Buchroeder’s Jewelers

Saturday, April 7, 2007 | 12:00 a.m. CDT; updated 7:31 a.m. CDT, Saturday, July 19, 2008
From left, Mills, Monica and Mike Menser pose for a portrait outside Buchroeder’s Jewelry on East Broadway in Columbia. Mike Menser bought the shop in 1972, and his son Mills now runs it.

While some family businesses may struggle to keep younger generations interested, Mills Menser knew at age 8, when he started working at his family’s jewelry store as a sweeper, that he wanted to succeed his father. He gradually progressed to gift wrapping, then sales in his teens and finally became vice president.

Buchroeder’s Jewelers, one of the oldest retail stores in Columbia, has sold jewelry since 1896. Mike Menser, Mills’ father, bought it from the Buchroeder family in 1972.

Mike Menser, who started in the jewelry business with his father-in-law in Athens, Ga., wanted to run his own store. While looking for opportunities, he got a tip from a friend that Buchroeder’s was on the market.

He recognized it as an opportunity to realize his goal.

“The fact that, in 1972, Columbia was the fastest-growing city in Missouri was a huge incentive to invest (in) the store,” he said.

Mike Menser, who is semi-retired and living in Idaho, remains the president of the company while the second generation, his son Mills, serves as vice president. Mills Menser has run the business since 2005.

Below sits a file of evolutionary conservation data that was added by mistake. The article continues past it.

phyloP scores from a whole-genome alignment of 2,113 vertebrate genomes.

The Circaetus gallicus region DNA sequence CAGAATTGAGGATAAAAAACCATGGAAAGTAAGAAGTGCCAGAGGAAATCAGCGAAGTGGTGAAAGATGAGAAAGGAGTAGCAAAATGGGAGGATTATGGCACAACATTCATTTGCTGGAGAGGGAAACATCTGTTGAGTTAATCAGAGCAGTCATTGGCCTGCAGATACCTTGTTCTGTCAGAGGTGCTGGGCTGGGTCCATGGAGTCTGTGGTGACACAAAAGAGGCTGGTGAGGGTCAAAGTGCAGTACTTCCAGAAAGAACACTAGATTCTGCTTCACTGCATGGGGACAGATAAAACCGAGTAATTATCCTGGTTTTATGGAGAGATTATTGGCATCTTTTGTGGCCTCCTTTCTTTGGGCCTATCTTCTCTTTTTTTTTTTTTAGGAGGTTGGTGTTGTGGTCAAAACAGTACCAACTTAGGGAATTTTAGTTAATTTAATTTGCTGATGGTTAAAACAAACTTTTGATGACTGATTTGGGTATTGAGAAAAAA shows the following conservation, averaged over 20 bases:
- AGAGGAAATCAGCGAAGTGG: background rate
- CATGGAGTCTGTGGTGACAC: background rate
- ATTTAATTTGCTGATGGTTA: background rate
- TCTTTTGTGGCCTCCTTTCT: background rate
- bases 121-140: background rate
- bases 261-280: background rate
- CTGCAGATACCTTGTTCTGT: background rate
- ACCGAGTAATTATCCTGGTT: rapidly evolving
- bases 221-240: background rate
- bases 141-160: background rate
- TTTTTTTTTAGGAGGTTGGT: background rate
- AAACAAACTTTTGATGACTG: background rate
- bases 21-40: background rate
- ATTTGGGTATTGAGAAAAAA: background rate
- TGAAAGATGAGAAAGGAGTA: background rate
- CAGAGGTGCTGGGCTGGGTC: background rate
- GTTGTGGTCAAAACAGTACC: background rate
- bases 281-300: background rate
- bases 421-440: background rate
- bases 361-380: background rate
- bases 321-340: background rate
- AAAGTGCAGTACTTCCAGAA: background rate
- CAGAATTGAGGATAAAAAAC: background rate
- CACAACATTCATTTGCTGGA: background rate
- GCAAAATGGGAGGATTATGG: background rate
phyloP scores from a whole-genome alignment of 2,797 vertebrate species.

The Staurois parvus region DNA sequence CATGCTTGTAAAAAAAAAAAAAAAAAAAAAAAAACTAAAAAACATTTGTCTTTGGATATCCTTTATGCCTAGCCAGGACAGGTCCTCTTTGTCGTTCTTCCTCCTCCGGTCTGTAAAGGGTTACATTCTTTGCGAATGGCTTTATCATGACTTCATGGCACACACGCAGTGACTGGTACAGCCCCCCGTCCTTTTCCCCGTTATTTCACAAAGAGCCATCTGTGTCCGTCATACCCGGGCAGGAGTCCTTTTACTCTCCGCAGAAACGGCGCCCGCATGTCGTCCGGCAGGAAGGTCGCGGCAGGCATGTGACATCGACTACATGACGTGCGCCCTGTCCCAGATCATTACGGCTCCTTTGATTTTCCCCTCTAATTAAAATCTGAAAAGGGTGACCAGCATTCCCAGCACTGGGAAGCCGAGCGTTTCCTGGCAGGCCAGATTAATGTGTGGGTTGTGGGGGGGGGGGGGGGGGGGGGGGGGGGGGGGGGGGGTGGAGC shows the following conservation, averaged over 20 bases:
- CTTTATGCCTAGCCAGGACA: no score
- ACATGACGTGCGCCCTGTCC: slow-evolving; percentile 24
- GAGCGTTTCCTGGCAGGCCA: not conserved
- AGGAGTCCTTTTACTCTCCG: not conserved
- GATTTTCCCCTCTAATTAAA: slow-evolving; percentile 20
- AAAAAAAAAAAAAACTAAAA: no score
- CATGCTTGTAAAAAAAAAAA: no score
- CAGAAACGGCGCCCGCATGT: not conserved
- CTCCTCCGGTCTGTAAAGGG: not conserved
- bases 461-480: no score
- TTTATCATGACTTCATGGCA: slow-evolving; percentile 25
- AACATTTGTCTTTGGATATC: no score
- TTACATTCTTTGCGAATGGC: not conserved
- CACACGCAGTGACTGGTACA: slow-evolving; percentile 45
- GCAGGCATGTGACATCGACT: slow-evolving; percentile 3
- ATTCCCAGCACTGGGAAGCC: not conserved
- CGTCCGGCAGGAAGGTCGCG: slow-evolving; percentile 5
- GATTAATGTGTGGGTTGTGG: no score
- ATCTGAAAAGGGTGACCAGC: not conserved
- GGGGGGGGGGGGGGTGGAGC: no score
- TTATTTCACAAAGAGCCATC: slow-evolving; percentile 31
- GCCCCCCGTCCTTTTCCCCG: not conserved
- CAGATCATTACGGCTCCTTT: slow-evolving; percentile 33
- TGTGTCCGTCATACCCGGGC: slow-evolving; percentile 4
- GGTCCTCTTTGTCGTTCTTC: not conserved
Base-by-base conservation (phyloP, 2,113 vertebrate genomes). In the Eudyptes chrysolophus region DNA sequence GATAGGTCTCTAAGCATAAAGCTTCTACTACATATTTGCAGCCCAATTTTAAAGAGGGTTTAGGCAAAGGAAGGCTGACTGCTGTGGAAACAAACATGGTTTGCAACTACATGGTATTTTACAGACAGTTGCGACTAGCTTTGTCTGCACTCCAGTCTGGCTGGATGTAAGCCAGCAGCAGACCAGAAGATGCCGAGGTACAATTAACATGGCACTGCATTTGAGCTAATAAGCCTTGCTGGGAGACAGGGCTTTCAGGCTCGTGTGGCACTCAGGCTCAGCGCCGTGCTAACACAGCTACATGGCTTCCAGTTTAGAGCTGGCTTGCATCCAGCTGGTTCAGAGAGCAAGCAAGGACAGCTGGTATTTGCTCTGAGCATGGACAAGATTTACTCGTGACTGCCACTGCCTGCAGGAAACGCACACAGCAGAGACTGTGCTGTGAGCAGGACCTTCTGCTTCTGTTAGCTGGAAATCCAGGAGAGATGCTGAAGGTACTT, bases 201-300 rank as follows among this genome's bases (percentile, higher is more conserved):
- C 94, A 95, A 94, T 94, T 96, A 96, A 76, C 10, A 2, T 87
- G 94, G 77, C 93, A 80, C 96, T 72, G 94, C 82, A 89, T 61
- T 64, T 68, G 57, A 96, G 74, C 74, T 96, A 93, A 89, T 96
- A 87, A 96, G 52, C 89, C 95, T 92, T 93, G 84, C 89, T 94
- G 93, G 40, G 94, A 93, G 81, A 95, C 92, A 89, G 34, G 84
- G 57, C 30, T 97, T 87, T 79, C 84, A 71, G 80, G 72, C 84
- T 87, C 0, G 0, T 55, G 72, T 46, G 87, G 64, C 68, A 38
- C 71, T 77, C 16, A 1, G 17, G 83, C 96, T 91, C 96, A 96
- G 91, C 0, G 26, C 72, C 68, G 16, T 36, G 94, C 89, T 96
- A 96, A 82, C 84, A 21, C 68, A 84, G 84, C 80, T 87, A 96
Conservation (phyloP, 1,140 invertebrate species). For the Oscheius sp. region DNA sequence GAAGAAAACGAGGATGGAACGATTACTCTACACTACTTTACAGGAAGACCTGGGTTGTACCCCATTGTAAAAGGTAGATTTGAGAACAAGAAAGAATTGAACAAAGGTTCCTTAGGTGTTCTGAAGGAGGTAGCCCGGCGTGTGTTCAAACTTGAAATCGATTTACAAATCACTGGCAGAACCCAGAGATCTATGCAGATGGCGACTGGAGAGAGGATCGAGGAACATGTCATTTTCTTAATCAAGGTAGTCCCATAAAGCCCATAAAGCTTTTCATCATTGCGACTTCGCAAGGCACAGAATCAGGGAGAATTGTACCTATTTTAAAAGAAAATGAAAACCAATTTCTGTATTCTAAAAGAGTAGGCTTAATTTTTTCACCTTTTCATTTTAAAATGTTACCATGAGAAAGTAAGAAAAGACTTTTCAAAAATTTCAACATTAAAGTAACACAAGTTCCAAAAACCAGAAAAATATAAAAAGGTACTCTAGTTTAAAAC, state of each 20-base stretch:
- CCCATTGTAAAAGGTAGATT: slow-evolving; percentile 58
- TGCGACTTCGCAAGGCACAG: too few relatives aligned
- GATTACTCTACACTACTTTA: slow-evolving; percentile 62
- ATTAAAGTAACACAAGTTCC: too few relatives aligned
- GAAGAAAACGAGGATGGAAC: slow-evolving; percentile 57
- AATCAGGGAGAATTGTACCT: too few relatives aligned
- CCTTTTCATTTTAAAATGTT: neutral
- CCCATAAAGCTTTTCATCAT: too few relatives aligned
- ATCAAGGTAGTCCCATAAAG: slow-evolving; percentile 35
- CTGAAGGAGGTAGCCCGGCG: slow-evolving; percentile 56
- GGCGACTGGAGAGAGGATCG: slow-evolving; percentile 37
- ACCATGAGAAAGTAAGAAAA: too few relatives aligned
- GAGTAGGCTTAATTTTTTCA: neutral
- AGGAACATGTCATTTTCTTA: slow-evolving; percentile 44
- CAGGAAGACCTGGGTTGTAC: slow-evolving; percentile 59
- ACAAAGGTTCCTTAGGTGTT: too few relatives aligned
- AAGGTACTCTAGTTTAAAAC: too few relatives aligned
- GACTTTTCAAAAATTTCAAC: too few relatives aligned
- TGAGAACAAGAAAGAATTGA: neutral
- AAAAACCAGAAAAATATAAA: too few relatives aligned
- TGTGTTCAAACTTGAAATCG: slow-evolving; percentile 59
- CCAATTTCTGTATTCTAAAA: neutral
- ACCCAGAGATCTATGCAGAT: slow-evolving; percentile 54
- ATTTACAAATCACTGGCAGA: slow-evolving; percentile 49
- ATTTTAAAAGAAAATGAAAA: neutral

“I serve more of an advisory function,” Mike Menser said. “I’m a resource book to my son.”

How to set yourself apart in the jewelry business and compete is a lesson Mills Menser learned from his father. Any store that sells jewelry is competition, so to compete effectively, Buchroeder’s offers an extensive inventory and quality service, Mills Menser said.

Mike Menser said the store also competes with the Internet by offering competitive prices and buying directly from cutters.

“We try to differentiate ourselves by offering a wider selection, financing options, a maintenance policy and repair work,” Mills Menser said.

To offer quality customer service, the Mensers “do whatever it takes to get the job done, literally,” he said.

The store is flexible with customers in terms of hours and the willingness to make a drive to Kansas City or St. Louis to make deliveries, and it does not require a lot of red tape to make changes, Mike Menser said. It’s one of the services that sets the store apart from chain stores like Kay Jewelers.

Another difference is Buchroeder’s commitment to accountability, Mills Menser said. “If you purchase from a big-box store, you will not get the same care,” he said.

The company has relied on radio advertisements and word of mouth to establish itself in a college town, both Mensers said.

Buchroeder’s has also adapted to changing times. Each sales consultant has his or her own desk and computer, and the store has a new computer system, Mike Menser said. It also redesigned its Web site, added a jewelry line and invested in a laser welder that makes repairs faster.

“In terms of change, we are either moving forward or back; there is no middle ground,” Mills Menser said.

Mike Menser said sharing in customers’ joyous occasions made coming to work every day an enjoyable experience.

“Everyone we deal with is happy because they are celebrating something,” he said.

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